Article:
Biden campaign and DNC forge deal for joint fundraising
After a couple of weeks of negotiations, Joe Biden’s presidential campaign and the Democratic National Committee officially reached an agreement to begin joint fundraising as they aim to oust President Trump from the White House and defeat Republicans in down-ballot races.
A DNC official confirmed to Fox News that the new joint venture will be called the ‘Biden Victory Fund.’
The teaming up by the Biden campaign and the national party committee comes after both enjoyed their best fundraising month of the 2020 election cycle. The former vice president hauled in $46.7 million in March, thanks to sweeping primary victories that cleared all but one rival from the race as much of the party coalesced around the all-but-certain presumptive nominee. And the DNC raked in $32 million last month.
The president’s re-election campaign and the Republican National Committee hauled in $63 million in March. The two have been building their fundraising juggernaut since early 2017 and as of the beginning of April had a combined $240 million cash on hand. The forging of forces by Biden’s team and the DNC will help as both try to trim the massive campaign cash disadvantage they currently face.
As Fox News previously reported, talks between the Biden campaign and the DNC over joint-fundraising began shortly after Sen. Bernie Sanders of Vermont – Biden’s last remaining rival for the nomination – suspended his campaign on April 8.
Under the agreement, dollars will be allowed to give up to $360,000 to the new joint-venture. But only a percentage of that total amount would go to Biden’s campaign, with the rest heading into the DNC’s coffers.
A DNC official on general election planning tells Fox News that the initial deal is only between the Biden team and the DNC, with partnerships between the Biden campaign and state Democratic parties to be explored in the near future.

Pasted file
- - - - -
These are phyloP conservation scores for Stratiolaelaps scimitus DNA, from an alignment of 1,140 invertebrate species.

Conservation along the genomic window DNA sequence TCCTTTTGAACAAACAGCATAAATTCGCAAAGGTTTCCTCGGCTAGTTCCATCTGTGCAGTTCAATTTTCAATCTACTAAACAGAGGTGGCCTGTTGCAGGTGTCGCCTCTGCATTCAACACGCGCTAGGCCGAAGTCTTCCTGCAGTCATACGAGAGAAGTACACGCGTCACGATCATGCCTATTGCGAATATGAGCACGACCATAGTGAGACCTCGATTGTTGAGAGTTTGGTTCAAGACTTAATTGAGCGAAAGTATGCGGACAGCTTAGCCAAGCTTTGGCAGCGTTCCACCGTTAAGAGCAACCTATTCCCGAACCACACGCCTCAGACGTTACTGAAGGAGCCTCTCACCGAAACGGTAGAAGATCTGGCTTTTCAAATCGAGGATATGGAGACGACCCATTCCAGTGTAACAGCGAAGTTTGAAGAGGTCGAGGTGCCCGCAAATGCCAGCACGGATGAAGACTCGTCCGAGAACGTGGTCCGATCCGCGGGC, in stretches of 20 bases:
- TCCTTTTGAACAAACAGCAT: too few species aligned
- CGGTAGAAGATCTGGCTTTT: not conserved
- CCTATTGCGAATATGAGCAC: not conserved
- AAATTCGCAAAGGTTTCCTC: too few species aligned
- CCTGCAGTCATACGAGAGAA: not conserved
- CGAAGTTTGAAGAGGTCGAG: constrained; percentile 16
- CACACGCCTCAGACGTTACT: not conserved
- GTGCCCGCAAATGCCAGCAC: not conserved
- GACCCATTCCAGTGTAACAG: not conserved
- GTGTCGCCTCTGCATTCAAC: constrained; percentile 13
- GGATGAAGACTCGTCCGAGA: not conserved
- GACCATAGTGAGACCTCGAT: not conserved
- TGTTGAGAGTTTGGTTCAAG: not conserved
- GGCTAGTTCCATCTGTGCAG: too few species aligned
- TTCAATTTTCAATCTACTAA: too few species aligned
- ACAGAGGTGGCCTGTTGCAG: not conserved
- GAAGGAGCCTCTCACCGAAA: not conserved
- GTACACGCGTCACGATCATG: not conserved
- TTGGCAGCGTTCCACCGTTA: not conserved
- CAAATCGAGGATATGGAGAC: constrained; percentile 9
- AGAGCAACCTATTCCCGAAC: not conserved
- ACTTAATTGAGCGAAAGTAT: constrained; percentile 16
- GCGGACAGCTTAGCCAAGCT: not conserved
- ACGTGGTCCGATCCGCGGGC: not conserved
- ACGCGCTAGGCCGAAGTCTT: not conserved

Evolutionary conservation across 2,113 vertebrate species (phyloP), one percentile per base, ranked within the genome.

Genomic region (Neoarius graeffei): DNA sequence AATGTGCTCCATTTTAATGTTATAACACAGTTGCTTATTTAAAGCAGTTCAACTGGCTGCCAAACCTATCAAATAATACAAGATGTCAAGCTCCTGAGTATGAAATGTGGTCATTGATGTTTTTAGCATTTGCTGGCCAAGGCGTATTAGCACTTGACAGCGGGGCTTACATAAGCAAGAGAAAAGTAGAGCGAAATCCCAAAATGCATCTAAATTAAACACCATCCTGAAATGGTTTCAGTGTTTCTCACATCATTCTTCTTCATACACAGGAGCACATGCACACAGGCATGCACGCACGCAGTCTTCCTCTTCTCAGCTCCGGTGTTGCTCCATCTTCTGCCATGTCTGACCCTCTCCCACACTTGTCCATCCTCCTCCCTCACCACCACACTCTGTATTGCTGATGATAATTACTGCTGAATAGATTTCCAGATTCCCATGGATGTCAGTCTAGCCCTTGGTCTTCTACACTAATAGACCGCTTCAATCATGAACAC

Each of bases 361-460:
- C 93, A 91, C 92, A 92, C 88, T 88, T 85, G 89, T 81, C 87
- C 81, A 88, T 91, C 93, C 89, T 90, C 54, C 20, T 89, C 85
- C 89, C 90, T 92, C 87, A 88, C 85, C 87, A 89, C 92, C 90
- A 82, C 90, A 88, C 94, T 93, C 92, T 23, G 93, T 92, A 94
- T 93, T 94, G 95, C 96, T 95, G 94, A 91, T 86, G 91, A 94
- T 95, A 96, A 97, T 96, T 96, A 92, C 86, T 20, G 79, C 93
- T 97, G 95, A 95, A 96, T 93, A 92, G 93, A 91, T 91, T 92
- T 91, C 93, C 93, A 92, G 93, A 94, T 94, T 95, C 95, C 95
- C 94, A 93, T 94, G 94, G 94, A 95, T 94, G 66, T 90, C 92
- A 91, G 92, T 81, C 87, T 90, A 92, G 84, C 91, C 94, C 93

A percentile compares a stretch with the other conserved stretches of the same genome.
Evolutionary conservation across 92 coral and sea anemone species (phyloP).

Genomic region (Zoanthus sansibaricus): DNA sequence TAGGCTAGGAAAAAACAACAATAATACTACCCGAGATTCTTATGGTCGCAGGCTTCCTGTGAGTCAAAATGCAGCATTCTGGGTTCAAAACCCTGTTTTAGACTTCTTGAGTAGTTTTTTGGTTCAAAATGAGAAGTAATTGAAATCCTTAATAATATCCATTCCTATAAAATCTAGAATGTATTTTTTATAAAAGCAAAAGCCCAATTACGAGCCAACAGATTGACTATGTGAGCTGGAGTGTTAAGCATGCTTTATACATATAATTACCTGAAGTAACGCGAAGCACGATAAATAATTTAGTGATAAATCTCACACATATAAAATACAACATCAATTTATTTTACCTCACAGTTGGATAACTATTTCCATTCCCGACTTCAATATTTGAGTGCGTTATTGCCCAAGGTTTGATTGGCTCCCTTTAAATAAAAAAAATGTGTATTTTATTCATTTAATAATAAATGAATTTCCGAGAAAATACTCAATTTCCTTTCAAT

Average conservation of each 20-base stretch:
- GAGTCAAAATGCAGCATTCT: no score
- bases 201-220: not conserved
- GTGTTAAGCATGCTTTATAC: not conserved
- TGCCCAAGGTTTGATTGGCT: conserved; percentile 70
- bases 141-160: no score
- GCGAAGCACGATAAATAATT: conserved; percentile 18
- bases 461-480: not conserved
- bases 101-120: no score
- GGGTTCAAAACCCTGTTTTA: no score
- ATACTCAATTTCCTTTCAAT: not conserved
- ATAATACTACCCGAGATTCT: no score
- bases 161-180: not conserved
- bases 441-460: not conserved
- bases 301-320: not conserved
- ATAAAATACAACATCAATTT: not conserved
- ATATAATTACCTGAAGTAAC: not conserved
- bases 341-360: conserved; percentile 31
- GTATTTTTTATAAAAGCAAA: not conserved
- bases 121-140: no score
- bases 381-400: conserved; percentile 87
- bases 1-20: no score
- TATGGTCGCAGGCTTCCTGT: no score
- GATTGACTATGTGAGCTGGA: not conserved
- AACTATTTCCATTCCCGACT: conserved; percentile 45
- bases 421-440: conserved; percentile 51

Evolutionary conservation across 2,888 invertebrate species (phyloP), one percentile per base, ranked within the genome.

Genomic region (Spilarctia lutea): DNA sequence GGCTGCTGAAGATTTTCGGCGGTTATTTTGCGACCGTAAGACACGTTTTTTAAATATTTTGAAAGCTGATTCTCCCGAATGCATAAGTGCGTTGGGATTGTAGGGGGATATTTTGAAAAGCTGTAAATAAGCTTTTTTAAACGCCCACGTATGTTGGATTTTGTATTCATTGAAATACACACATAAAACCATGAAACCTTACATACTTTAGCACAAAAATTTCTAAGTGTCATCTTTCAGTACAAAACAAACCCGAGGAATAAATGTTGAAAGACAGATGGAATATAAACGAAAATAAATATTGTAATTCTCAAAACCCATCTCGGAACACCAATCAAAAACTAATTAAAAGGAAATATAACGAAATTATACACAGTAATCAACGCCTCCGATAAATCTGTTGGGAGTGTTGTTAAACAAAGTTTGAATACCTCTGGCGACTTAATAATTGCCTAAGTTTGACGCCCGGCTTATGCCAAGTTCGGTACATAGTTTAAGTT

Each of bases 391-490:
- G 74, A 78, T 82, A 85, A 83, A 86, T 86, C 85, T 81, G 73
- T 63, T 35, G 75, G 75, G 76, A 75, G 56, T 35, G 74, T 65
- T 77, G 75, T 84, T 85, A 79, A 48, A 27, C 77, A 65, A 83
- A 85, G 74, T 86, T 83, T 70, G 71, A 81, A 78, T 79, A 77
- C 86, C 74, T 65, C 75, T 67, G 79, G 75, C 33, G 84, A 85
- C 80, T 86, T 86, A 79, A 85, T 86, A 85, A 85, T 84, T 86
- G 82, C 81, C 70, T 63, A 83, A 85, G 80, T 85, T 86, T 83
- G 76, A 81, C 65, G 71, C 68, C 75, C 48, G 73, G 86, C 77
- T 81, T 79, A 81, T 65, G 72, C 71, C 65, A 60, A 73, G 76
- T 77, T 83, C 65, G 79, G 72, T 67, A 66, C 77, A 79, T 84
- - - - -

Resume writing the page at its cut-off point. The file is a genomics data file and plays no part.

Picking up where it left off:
As part of the agreement, the national party’s chief executive officer – Seema Nanda – is departing and is being replaced by senior advisor Mary Beth Cahill – who had previously served in that capacity with the DNC. Cahill also managed then-Sen. John Kerry’s 2004 presidential campaign. The former senator from Massachusetts and secretary of state during President Obama’s second term is a leading supporter and surrogate for Biden.
Cahill emphasized that “our goal is to ensure that we put Joe Biden in the best position possible to beat Donald Trump, and this joint fundraising agreement allows us to do just that.”
DNC chairman Tom Perez praised Nanda, who’s tenure at the party included the 2018 midterm elections, when Democrats won back the House of Representatives.
“Because of her work, we as a party are more unified and in a strong position to beat Donald Trump,” Perez said. “Mary Beth will bring her decades of experience and strategy to ensure that Joe Biden becomes the President of the United States and Democrats win at every level.”
Fundraising may be more difficult moving forward, with most Americans huddling at home in hopes of preventing the spread of the coronavirus pandemic. With in-person fundraisers an impossibility due to social distancing rules, Biden’s now holding virtual fundraisers.
Biden said on March 15 that he had already raised $33 million in the first half of March. But that was before the outbreak had fully grounded the country’s economy. Biden brought in less than $14 million in the second half of the month.
At a recent virtual fundraiser, Biden lowered expectations for April.
“I know that April may not match March in fundraising, and that’s okay by me. The world has changed a great deal. It’s unrecognizable at times. Your family and your community need your generosity and strength now more than ever,” Biden said.
But late last week, Biden said he raised $5 million in the two days after he was endorsed by his old boss former President Barack Obama and by two key rivals: Sen. Elizabeth Warren of Massachusetts, who dropped out of the race in early March but remained neutral, and Sanders.
“We’re raising more money than we ever raised because they’re going out to their people and saying, ‘It’s time to give your five bucks, it’s time to help.’ They’re going into their lists as well,” Biden said last week at a virtual fundraiser.